First of all, let’s set the record straight. Soccer Mom Madam is not a soccer movie. But its provocative title is going to occupy any search for the keywords “soccer mom movie”, so I am posting this review as a public service to soccer fans. 🙂
The most charitable description of Fan of Amoory is that it is well-meaning propaganda meant to exhort young boys to follow their dreams and work for them. In the glory of the UAE.
Penalty is a well-meaning but mostly flaccid first feature film from Director Shubham Singh. Singh uses football as a vehicle to weave a narrative about discrimination in northern India.
In general, I don’t like to watch documentaries about current players because they tend to be boring marketing fluff. The arc is usually the same: kid has a nice family, leaves for academy at a young age, overcomes obstacles, recognized as great, wins championships, and starts a foundation.
As an American, I sometimes have a terrible time understanding British humor. The Bromley Boys is one such case. Which in this year of 2020 is quite sad, because I really need cheering up.** Having enjoyed the youtube series Seaside Town by Warren Dudley, I expected his screenplay for The Bromley Boys to be equally fun.
Watching Zanzibar Soccer Dreams via the virtual 2020 Women Sports Film Festival, I suffered a little deja-vu, wondering if I had already seen this film. It turns out that this documentary, by two professors in the UK, came out only a year after New Generation Queens: A Zanzibar Soccer Story was released by a couple of young American women. I saw both films through the WSFF.
With a box office of $367M, Hello Mr Billionaire would be the most successful soccer movie yet. If it were really a soccer movie. But regardless, this comedy demonstrates the power of Chinese films in the Chinese market. In 2018, TheNumbers listed it at #27 worldwide, but if listed in the 2019 international BoxOfficeMojo ranking, Hello Mr Billionaire would be #25, right after Once Upon a Time in Hollywood.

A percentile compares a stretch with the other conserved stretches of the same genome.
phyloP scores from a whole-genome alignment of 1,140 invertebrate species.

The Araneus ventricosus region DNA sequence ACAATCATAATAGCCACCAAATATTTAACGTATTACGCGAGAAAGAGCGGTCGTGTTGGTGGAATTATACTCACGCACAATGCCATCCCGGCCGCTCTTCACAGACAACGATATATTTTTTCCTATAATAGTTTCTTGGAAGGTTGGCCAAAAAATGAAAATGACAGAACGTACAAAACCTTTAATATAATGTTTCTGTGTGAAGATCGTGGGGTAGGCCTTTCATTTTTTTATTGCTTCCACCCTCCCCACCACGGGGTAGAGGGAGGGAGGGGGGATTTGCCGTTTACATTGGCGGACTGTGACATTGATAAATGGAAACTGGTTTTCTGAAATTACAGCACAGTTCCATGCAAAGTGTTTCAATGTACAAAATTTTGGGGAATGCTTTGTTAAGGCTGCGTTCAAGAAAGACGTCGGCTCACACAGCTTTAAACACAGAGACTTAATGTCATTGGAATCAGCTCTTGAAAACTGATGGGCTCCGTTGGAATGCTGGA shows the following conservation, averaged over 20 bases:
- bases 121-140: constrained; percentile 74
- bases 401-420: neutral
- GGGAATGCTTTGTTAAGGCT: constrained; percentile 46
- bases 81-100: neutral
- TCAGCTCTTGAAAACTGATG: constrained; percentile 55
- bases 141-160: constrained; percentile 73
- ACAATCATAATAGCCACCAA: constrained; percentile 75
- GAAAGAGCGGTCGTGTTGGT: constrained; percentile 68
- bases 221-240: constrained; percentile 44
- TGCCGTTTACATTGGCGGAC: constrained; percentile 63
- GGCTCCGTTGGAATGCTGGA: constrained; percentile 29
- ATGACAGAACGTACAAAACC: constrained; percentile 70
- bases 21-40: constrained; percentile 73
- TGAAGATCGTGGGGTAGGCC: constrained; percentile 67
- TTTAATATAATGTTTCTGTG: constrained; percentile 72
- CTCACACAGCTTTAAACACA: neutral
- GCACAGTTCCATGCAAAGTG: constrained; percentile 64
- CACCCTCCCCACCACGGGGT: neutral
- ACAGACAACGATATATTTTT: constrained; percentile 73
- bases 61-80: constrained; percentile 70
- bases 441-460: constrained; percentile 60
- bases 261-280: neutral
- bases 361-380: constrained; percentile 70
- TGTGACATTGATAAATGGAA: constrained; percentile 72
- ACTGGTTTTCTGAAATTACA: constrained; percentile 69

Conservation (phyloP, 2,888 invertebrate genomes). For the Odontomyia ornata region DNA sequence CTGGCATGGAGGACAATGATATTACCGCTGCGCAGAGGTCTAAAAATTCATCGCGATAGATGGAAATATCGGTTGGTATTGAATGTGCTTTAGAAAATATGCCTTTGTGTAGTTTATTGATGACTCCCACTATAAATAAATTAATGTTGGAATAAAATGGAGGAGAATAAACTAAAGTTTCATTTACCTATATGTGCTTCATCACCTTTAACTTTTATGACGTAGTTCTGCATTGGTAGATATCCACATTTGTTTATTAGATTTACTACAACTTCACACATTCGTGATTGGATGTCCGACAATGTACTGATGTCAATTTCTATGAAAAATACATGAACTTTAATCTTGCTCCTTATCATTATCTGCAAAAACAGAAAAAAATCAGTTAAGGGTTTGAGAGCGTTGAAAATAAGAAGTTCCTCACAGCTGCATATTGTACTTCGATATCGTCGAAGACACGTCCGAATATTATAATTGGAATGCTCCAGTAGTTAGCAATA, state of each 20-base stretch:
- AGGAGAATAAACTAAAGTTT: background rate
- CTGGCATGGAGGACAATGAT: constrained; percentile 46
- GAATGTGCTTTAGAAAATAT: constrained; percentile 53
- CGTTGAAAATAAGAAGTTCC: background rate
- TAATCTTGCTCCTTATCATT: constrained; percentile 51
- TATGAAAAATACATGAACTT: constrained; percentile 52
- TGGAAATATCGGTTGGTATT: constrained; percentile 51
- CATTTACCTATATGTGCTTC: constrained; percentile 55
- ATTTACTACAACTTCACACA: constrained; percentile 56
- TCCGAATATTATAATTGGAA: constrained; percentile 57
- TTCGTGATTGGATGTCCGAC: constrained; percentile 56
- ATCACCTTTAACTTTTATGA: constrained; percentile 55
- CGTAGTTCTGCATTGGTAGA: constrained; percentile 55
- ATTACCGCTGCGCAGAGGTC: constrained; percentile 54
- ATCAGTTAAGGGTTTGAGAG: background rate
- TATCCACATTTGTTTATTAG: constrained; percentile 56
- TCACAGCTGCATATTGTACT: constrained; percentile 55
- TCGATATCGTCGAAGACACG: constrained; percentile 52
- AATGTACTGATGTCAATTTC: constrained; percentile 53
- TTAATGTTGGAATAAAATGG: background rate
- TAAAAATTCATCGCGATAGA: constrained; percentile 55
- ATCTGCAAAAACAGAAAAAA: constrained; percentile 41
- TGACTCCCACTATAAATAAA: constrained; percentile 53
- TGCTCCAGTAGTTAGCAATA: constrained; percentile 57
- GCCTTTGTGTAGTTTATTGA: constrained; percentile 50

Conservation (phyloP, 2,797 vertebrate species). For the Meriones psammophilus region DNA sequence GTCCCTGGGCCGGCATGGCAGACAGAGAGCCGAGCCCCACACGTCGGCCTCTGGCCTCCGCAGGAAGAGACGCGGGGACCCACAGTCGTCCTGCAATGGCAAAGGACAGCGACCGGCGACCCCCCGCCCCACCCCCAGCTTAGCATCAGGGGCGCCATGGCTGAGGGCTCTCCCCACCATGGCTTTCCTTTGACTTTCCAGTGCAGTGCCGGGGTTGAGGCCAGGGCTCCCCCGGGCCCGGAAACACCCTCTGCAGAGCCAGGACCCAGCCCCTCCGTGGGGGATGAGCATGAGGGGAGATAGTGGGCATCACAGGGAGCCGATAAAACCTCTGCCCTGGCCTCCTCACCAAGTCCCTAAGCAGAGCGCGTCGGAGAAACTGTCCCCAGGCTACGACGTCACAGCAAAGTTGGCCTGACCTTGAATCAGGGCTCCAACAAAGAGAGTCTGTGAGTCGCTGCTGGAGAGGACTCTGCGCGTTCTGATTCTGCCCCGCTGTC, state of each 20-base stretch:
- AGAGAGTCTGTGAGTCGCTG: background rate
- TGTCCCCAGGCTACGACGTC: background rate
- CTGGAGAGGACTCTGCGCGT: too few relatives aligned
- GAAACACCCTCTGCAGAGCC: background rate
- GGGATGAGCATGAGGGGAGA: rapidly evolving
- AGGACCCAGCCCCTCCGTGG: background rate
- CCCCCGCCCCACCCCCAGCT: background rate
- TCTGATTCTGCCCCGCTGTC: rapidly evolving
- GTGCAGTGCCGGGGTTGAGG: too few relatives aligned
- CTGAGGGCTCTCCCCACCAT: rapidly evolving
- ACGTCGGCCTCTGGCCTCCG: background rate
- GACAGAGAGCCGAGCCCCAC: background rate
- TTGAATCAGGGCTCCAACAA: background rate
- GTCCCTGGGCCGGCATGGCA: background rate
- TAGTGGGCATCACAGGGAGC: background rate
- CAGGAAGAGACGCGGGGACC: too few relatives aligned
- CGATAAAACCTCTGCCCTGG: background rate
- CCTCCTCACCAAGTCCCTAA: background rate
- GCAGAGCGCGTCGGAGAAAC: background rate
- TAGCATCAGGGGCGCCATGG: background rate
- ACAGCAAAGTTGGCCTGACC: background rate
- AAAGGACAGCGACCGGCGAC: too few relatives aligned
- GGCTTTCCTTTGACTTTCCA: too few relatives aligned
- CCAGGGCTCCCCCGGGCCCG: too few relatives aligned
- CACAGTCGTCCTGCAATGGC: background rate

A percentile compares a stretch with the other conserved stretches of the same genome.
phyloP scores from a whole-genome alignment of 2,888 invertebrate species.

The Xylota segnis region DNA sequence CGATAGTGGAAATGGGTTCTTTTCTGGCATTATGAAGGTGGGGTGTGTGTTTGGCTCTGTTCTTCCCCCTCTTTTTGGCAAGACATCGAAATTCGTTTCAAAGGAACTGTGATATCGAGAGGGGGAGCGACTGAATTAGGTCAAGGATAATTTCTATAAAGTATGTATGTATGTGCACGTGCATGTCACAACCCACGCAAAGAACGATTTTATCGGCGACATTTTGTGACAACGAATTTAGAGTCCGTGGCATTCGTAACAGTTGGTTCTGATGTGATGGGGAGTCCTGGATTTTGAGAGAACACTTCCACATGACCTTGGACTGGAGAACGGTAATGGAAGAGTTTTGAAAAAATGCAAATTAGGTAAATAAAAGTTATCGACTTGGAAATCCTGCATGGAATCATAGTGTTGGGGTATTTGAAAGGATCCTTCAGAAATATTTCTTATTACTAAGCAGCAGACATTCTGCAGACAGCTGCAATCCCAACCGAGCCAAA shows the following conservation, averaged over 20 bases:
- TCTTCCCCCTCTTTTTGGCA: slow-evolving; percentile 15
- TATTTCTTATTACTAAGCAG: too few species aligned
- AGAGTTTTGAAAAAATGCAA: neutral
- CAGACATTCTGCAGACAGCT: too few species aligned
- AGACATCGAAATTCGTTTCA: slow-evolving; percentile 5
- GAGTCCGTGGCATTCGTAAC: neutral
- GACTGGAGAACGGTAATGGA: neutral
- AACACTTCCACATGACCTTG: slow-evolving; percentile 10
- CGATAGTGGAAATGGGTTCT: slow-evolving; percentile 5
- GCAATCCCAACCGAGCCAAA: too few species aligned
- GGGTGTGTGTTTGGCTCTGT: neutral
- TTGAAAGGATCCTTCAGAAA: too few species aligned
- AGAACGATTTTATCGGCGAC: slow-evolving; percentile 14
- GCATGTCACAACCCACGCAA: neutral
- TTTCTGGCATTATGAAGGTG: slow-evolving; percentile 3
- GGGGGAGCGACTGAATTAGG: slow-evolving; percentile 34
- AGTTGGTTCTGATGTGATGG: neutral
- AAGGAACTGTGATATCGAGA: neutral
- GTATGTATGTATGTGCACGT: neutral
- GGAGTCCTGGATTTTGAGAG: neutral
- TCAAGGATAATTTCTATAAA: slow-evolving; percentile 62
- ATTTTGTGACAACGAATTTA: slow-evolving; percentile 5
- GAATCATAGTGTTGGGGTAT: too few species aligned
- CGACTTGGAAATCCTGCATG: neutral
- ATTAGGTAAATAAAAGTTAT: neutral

When this Netflix original first pops up on your TV, the upper left corner warns “sex, nudity, language, smoking”. That warning is also an able synopsis of this Italian hooligan movie.
The problem with Shooting for Socrates is that the football is really a backdrop for writing a feel good story about the Troubles in Northern Ireland. And while sport as metaphor is the motivation for many soccer movies, in this case, the film doesn’t find its chemistry and feels like oil and water. Categorized as both drama and comedy, the film feels like neither.
It’s hard to believe that Brett Ratner, director of the Rush Hour franchise, put together the worst ESPN 30 for 30 segment that I have seen. Mysteries of the Jules Rimet Trophy covers all the facts, but the production is flat, and the importance of the artifact is blown way out of proportion. It’s almost facetious. It’s not the Holy Grail, it’s a small piece of metal of a woman holding up a cup. It’s not even gold.
Director Suridh Hassan put together this documentary about corruption in Southeast Asian football, mostly covering Indonesia. He follows the season of UK manager Simon McMenemy, who coaches Indonesian side Mitrar Kukar FC. He also conducts interviews with a youth coach, a physio, and a journalist who explain how easy and pervasive match fixing is in the area. The bottom line is: Don’t bet on games in Indonesia and Singapore.
Great expectations make a heavy burden. After Diamantino’s smashing 2018 premiere at Cannes, I eagerly looked forward to it for over a year. It is now available to rent/purchase on iTunes and Amazon, but the typical football film and soccer movie fan may end up wanting to reverse the last 90 minutes of their lives.
Imagine you’re at WC 2014 in Brazil, and you hear this great story about a legendary local lothario. Known as Kaiser, Carlos Henrique Raposo pretended to be a pro footballer and lived the life for over 20 years. He slept with thousands of women, conning the ladies, owners, and coaches, while cleverly avoiding ever getting on the pitch.
Football was the only way out of working in the coal mines. Bill Shankly was the youngest of 5 brothers (10 kids) who all became footballers for Glenbuck Cherrypickers. Over 40 years, 53 young men in Glenbuck (pop 1,000) became footballers, and 7 played for Scotland.
As viewers, we sort of expect that a mockumentary will play out, as Bob Balaban has described, like “spending time with a bunch of really funny and totally harmless mental patients.” Christopher Guest set a very high bar for mockumentary, and I have no doubt that, when Writer-Director Gary Sinyor outlined his plan for United We Fall, he hoped his football comedy would reach similar heights of hilarity.